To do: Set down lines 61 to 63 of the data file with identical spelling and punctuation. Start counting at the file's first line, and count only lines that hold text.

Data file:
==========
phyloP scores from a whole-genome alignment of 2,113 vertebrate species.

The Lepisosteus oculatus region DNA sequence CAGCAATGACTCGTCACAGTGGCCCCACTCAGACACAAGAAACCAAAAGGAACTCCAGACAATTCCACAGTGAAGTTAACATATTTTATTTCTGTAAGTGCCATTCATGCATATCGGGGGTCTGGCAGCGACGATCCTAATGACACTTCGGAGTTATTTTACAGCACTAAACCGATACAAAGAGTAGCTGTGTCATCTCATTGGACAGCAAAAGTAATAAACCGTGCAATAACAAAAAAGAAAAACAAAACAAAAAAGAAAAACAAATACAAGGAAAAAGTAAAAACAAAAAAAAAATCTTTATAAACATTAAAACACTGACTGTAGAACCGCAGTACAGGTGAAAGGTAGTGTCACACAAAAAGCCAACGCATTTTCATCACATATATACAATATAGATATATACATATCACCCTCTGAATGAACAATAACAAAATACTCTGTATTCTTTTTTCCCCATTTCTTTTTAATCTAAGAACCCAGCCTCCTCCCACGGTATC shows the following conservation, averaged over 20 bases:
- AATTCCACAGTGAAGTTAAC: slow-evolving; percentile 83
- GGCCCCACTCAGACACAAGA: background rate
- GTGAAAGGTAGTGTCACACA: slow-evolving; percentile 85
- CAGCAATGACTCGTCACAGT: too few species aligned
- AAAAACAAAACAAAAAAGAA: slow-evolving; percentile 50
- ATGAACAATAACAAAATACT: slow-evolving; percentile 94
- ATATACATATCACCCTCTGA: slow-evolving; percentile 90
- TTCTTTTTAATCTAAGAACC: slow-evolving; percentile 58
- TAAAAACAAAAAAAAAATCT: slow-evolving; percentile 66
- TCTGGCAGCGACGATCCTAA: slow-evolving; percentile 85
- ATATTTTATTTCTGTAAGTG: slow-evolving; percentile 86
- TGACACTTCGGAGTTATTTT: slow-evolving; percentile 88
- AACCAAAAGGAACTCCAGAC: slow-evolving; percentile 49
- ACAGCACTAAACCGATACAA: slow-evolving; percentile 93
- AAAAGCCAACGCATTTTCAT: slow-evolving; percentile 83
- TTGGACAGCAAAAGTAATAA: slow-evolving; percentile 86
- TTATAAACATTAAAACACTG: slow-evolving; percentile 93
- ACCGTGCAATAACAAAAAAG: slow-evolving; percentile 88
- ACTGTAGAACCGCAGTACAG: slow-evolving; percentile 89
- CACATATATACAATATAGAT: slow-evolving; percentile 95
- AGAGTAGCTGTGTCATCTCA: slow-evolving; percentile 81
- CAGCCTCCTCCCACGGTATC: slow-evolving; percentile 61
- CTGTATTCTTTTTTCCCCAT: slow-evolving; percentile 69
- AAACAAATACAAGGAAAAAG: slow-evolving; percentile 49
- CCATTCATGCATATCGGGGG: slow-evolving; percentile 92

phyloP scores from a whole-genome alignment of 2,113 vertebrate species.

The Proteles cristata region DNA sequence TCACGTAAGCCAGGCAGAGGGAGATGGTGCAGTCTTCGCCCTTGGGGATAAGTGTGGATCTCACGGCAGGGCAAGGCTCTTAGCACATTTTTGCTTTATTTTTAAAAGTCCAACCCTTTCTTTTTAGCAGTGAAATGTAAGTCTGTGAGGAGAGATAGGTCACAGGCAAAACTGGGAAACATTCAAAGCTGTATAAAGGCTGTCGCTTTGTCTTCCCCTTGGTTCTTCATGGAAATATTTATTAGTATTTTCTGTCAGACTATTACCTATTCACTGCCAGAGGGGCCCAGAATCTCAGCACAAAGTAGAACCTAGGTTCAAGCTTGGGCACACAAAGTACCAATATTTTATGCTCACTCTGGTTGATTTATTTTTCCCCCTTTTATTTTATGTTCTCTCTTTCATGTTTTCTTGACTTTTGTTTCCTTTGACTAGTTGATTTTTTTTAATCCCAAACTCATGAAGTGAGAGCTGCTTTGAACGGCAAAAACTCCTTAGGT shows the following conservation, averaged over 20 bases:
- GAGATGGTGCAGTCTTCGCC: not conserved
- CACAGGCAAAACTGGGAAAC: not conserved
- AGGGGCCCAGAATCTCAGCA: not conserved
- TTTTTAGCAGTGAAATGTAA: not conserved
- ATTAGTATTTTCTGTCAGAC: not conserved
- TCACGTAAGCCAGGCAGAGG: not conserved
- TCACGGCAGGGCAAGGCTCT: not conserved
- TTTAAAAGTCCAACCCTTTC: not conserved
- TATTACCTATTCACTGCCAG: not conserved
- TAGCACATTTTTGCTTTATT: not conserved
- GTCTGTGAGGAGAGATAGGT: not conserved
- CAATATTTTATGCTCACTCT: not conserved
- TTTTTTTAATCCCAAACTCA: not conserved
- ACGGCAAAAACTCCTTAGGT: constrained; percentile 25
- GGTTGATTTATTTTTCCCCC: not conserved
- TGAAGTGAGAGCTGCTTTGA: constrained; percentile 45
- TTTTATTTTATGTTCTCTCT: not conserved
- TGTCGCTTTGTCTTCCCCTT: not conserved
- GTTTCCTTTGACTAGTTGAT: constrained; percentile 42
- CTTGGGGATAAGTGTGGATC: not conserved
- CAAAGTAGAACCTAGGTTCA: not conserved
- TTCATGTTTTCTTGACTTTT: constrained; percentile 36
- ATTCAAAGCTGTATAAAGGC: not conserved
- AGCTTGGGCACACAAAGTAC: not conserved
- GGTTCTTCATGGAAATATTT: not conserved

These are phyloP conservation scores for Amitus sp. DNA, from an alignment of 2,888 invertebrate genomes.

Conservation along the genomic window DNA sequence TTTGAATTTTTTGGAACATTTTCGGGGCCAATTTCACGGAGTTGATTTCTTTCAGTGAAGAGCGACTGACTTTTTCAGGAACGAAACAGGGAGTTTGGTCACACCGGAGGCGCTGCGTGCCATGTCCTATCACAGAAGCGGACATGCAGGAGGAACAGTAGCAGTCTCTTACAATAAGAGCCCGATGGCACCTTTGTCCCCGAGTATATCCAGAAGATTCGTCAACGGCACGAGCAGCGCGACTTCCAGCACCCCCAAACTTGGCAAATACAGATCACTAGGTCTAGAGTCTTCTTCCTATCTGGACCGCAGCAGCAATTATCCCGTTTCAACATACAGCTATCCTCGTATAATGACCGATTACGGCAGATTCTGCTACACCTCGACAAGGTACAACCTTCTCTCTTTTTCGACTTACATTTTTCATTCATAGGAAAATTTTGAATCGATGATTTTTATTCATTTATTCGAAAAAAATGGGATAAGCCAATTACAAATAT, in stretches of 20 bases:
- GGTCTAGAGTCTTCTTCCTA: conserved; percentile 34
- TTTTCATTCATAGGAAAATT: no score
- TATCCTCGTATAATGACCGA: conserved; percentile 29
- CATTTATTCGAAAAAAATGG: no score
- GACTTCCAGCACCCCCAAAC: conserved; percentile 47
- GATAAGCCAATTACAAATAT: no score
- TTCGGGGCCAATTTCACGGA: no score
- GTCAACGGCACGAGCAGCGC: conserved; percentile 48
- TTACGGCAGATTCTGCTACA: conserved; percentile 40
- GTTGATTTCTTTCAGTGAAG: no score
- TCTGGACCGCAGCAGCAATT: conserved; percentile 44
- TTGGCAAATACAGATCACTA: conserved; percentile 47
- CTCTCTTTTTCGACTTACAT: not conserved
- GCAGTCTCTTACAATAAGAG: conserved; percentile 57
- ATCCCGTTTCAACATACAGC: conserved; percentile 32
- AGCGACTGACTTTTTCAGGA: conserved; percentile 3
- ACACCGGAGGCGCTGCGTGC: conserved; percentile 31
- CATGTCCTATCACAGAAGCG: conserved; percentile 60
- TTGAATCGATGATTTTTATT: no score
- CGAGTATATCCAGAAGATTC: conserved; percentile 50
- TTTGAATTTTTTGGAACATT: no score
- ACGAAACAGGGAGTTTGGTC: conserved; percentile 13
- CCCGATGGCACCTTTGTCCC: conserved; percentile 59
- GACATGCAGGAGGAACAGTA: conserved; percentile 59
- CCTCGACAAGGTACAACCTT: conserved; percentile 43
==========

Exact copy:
- GACTTCCAGCACCCCCAAAC: conserved; percentile 47
- GATAAGCCAATTACAAATAT: no score
- TTCGGGGCCAATTTCACGGA: no score